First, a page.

In order to exemplify the analytical potential of the proposed platform, we are going to simulate a solution scenario to the evacuation problem in case of a tsunami in the city of Iquique. We will assume the first decision maker will be an ONEMI official. ONEMI is the Chilean national entity in charge of preparing actions plans for emergencies scenarios. Other experts may be from police, firefighters, health authorities, local government, etc. Based on the available information, ONEMI proposes evacuating to higher grounds, and they have provided digital maps of the inundation areas, evacuation roads, and safe places (Figure 6a,b).
In a large earthquake scenario, several experts propose a vertical evacuation to the top of the buildings (at least 30 m high), because a tsunami can enter a city in less than 30 min (some experts claim 15 min). Using our platform, it is possible to build three different suitability maps for three different scenarios.
  • Scenario 1: Near safe places, Figure 6a.
  • Scenario 2: Near high buildings, Figure 6b.
  • Scenario 3: Where people can be at the time of the tsunami, Figure 7a,b.
Scenario 3 can have two different versions: Day and Night. The night version can be easily calculated by using the residential information of the city. However, in order to test our platform, we are going to simulate using the day version, which is built based on a set of hypotheses (Figure 7a).
By visually comparing the three scenarios we can easily spot differences. Furthermore, these differences do not show a positive situation. They clearly show that some areas lack access to evacuation options. However, the scale of the belief in scenario 3, shown in Figure 7a, is hiding the belief values in commercial areas (to the north of the beach, Figure 7b).
Some of the areas with higher belief values lack evacuation options, even evacuation roads. Finally, in order to compute which areas, have more belief of “not being safe for the people”, we are going to apply a subtract operator in this order:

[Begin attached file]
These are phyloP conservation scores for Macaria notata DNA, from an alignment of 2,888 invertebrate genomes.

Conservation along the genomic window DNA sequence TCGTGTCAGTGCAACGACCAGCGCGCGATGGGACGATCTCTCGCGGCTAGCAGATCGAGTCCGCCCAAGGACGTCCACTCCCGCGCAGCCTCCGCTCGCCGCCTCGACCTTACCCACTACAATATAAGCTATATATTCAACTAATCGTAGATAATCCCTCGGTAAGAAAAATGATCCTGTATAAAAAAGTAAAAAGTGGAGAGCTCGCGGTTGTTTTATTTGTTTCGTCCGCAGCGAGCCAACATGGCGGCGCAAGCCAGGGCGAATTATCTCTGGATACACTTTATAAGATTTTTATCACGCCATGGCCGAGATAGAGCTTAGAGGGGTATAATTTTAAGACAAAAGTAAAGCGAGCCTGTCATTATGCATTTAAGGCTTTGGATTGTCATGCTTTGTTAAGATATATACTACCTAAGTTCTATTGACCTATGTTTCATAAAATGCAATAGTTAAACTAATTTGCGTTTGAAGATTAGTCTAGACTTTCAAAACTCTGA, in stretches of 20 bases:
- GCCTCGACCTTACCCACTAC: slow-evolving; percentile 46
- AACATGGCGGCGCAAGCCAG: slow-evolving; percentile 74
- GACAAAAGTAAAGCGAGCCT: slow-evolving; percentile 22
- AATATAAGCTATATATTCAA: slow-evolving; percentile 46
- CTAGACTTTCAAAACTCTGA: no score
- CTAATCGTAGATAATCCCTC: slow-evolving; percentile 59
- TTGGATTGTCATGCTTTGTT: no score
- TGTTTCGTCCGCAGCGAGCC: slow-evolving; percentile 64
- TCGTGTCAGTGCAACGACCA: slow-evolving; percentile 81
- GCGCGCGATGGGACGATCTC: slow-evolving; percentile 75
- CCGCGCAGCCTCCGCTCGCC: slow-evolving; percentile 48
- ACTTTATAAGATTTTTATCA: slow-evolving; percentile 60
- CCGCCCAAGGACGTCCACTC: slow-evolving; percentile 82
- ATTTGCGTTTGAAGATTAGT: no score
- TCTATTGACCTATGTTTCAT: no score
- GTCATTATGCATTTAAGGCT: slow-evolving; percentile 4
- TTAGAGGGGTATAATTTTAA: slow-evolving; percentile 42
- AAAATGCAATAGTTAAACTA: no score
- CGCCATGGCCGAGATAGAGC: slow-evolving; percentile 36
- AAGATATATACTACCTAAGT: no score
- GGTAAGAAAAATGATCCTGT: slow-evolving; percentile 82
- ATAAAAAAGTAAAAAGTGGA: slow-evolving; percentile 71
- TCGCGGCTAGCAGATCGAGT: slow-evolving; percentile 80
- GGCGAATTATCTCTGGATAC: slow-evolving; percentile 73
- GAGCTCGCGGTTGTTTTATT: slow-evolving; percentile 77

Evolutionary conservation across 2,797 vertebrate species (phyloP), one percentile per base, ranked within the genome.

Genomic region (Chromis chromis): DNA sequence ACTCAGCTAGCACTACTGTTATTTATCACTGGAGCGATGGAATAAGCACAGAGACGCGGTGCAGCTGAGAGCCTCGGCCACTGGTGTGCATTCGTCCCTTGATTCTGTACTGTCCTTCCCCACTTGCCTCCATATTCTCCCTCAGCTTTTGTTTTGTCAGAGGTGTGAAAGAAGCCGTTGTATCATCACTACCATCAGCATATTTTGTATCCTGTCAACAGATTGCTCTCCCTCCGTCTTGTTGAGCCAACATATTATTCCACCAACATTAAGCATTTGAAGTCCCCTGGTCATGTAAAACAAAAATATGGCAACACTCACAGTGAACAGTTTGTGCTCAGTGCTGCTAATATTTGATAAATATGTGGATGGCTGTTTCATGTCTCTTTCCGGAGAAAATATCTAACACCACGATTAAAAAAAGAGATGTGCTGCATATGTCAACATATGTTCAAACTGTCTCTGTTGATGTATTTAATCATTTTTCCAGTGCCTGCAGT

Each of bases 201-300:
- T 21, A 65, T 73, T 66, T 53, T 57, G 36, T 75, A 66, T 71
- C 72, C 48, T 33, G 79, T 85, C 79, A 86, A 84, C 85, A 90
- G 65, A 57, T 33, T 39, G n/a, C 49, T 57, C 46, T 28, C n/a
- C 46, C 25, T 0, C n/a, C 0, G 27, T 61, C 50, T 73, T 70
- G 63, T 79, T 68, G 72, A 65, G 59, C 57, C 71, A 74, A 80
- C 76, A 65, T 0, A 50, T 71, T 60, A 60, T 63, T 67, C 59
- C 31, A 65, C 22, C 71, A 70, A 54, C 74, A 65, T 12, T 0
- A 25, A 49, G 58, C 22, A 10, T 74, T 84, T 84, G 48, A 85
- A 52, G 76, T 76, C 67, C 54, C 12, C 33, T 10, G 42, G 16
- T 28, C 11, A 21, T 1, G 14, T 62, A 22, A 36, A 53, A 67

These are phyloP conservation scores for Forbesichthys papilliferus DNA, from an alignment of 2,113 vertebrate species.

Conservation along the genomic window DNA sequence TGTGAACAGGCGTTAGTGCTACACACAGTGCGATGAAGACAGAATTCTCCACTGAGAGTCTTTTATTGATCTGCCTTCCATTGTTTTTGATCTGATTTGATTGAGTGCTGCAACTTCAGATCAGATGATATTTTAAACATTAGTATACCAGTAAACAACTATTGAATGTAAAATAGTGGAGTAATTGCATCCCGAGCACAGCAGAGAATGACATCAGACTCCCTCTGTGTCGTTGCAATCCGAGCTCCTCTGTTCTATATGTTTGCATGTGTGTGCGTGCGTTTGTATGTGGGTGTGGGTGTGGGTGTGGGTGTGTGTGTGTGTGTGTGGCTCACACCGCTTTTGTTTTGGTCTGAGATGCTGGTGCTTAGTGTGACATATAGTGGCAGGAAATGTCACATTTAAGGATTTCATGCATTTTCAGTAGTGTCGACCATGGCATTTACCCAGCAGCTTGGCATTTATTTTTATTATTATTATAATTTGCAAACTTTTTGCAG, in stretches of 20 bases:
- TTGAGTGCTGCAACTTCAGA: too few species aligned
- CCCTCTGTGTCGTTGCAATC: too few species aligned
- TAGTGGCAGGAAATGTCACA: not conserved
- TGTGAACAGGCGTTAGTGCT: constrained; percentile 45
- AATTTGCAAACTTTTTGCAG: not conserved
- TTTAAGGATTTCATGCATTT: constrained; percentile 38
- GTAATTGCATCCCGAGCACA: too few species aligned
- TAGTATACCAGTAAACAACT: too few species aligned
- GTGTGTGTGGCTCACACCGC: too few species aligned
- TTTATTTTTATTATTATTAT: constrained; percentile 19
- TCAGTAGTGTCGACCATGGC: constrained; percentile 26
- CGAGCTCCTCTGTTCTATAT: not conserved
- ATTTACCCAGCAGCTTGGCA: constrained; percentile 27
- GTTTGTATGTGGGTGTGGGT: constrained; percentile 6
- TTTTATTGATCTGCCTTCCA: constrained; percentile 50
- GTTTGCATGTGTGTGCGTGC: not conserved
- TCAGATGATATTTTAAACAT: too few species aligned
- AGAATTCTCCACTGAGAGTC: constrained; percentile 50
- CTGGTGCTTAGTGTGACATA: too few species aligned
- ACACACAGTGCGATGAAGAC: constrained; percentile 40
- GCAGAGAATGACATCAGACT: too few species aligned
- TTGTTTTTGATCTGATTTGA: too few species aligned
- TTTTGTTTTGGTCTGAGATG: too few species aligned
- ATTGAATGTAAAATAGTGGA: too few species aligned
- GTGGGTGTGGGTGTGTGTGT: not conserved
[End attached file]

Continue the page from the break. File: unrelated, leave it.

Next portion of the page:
• Unsafe1 = Scenario 3–Scenario 1.
  • Unsafe2 = Unsafe1–Scenario 2.
The result is tragically similar to Figure 7b and can be seen in Figure 8: people near commercial areas have no possibility to reach safe areas in the event of a tsunami following an earthquake.

7. Conclusions

This paper presents a work consisting of the theoretical foundations and a tool developed on them in order to support the preparedness stage (planning sub-stage) for an emergency situation, [24]. The work uses as an example the situation of a tsunami in a coastal city, however, preparing actions for other emergency situations could be also addressed using the results of this work.
By developing the methods and application we could check that the Dempster-Shafer’s theory of plausibility is appropriate for analyzing emergency scenarios, since it allows to apply hypotheses and use uncertain data over geo-referenced information in order to draw conclusions about the necessary action that could be taken in case of a certain type of emergency. It also allows cooperative work because there is the possibility to aggregate the contributions of various experts, giving the possibility of discussing about the plausibility of the hypotheses stated by each expert participating in the preparedness team.
The next step in this ongoing research work is to evaluate this approach with real experts, asking them how they perceive the value of this tool for performing their work.